A dozen hepatitis infections traced to one anesthesiologist

By: July 28th, 2010 Email This Post Print This Post

A report published in the July issue of Gastronenterology sheds some light on an outbreak of hepatitis B and C in New York City in 2006.

The report linked six cases of hepatitis B and six more cases of hepatitis C to one outpatient endoscopy center, along with an additional case of hepatitis C at a separate clinic, to one healthcare worker — a contract anesthesiologist who practiced at both facilities.

The report found the anesthesiologist had reused single-dose vials on multiple patients, which is strictly forbidden according to CDC guidelines.

“All affected patients in both clinics received propofol from anesthesiologist 1, who inappropriately used a single-patient-use vial of propofol for multiple patients,” the authors wrote. “Reuse of syringes to redose patients, with resulting contamination of medication vials used for subsequent patients, likely resulted in viral transmission.”

The authors advise physicians to educate all staff members, including anesthesiologists, on safe injection practices and the use of single-dose vials, and supervise procedures to ensure best-practices are being followed.

July 14 issue of Joint Commission Online says surveyors will observe injection practices to ensure proper procedures. All accredited facilities are required to follow guidelines for infection prevention according to IC.01.05.01, EP 1.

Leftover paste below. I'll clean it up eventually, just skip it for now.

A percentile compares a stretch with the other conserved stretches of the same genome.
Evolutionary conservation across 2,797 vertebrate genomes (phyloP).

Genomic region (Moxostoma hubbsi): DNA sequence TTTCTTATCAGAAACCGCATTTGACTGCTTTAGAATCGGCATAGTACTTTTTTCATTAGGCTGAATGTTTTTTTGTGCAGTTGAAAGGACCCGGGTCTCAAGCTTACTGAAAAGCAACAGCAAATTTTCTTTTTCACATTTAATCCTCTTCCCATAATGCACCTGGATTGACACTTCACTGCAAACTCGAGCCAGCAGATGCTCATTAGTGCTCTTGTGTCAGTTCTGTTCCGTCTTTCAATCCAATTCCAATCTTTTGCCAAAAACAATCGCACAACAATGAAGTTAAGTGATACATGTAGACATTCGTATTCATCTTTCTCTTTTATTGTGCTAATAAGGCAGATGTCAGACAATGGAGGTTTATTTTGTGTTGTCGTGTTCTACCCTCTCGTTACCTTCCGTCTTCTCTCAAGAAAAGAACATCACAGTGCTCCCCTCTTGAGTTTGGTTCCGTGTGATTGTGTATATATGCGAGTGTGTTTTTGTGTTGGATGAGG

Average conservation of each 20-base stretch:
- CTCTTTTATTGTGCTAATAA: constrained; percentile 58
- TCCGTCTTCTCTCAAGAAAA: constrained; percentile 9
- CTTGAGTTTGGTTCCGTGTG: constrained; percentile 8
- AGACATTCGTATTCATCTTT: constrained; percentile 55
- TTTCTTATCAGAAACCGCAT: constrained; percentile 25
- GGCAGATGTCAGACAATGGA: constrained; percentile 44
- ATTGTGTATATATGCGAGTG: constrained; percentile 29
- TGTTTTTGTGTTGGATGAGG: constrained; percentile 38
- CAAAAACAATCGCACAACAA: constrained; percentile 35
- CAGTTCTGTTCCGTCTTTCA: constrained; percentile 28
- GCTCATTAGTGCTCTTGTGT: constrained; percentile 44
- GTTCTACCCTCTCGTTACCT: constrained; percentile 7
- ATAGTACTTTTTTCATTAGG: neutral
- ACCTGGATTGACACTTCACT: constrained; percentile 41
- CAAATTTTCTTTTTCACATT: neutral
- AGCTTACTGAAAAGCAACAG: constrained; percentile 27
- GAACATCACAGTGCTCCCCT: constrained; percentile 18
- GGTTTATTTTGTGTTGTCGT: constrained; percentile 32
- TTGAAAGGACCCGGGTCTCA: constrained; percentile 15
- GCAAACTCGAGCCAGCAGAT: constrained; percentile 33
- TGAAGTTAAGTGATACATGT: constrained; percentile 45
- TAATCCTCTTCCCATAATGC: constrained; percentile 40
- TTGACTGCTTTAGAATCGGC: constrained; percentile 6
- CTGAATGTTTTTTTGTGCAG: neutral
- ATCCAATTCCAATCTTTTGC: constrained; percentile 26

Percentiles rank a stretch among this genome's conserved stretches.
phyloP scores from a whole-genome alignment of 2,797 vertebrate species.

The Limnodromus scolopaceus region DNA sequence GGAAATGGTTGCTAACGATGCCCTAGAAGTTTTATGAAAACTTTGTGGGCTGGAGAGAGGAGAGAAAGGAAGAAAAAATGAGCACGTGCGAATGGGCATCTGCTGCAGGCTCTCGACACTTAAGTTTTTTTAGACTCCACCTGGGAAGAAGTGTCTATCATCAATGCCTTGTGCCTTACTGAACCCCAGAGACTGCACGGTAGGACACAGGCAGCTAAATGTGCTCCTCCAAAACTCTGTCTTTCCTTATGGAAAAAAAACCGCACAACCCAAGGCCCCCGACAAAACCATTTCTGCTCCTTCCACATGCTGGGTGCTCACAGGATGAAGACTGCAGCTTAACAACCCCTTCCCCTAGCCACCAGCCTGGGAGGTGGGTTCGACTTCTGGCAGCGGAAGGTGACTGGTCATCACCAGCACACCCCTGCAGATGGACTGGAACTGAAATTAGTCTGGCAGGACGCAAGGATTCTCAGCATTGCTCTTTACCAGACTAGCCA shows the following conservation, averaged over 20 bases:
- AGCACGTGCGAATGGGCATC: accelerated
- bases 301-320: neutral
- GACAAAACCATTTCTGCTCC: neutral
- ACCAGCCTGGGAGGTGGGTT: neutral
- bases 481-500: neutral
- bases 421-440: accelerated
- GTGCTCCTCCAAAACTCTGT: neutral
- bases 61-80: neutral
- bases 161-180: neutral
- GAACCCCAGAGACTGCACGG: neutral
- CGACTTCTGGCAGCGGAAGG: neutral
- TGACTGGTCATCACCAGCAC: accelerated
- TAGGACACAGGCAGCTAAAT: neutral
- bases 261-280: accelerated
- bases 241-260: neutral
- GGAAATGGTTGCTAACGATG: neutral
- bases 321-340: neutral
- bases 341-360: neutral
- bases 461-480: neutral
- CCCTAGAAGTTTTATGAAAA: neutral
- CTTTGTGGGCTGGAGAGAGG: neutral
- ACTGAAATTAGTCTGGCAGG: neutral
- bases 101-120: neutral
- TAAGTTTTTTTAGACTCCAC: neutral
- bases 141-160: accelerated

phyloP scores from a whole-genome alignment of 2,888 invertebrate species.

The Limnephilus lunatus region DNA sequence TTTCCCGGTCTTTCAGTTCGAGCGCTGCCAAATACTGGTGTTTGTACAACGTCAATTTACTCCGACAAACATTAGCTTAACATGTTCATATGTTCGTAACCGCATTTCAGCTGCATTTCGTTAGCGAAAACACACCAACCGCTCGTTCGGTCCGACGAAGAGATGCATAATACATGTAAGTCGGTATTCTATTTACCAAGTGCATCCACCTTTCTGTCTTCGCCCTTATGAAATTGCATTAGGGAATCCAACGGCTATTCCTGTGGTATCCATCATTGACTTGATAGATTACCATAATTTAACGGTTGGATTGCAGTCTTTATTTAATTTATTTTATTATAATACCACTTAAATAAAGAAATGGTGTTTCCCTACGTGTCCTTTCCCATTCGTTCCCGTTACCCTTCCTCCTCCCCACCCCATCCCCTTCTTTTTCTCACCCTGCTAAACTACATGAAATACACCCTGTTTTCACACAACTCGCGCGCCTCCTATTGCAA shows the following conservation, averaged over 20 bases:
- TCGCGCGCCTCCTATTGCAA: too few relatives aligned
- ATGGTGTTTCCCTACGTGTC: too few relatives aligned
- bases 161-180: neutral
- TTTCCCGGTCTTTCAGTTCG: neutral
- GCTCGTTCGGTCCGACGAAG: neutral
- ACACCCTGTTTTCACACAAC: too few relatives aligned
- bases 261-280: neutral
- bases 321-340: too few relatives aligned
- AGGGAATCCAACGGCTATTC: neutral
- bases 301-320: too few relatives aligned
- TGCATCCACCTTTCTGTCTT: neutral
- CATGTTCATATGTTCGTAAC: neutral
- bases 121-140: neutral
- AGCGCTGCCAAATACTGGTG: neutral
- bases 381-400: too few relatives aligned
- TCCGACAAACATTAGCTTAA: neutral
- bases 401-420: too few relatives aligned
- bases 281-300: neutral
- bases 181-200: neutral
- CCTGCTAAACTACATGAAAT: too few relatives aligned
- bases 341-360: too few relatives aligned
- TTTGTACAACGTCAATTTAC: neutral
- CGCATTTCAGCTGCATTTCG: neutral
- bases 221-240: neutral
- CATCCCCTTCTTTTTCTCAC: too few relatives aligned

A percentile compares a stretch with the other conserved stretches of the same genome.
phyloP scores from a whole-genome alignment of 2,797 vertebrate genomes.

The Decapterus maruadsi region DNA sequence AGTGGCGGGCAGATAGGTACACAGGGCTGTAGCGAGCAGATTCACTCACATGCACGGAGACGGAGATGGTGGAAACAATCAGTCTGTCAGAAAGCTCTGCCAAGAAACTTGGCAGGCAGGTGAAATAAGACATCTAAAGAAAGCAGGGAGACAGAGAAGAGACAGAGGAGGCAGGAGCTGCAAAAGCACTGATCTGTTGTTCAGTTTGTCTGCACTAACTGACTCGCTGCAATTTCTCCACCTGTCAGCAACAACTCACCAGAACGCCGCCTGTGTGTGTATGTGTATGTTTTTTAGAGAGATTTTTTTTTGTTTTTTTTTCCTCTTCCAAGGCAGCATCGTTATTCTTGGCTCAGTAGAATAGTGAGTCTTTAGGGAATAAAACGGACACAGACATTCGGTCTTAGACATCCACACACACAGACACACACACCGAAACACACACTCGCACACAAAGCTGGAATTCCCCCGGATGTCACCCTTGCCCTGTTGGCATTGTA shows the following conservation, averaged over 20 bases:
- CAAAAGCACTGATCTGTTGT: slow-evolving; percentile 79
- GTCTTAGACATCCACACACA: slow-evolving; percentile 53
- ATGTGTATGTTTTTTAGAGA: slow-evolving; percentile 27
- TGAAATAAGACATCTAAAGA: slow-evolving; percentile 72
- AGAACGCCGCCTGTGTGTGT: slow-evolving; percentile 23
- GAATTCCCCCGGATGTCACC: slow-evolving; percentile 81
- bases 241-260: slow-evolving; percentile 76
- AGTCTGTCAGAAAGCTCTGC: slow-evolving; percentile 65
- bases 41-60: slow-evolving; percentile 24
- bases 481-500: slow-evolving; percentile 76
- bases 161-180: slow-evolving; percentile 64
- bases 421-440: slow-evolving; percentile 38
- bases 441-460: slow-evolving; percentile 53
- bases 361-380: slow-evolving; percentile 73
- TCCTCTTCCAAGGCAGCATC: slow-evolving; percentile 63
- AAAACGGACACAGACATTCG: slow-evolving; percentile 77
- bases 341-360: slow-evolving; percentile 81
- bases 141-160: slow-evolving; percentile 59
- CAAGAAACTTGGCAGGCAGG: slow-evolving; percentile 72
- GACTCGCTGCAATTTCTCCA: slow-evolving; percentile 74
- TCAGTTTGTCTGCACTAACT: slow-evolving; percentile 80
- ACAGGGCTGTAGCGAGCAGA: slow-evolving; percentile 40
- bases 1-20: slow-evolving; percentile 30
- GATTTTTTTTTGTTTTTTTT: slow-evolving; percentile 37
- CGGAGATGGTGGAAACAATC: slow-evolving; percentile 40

For educational material, the “One and Only Campaign” recently released a ten-minute video to educate healthcare workers on safe injection practices. This week the video was featured as the Immunization Action Coalition’s (IAC) video of the week. You can also read an archive of posts on safe injection practices by clicking here.

Comments

How absolutely horrifying that the very people we put our trust in as physicians are the same people who do not follow proven protocols. How dare he/she think that it was OK not to follow the proper procedure.

I understand how he made his mistake. It should also be reinforced that even though IV fluid flows down, the ports may be contaminated with the patient’s blood. Too often nurses and physicians consider them clean. Never say such an assumption can’t happen in your own practice. That’s why I read these letters and blogs and journals…

By Ken Rashid, M. D. on July 31st, 2010 at 3:21 pm

Hospitals must carefully observe techniques by contract/visiting anesthesiologists. There was one hospital at which I consulted where a locum tenens anesthesiologist infected 15 patients with Hepatitis C, by using the exact same process as described in the article. Somehow being a “visitor” allows the anesthesiologist to vary from established protocol.

 

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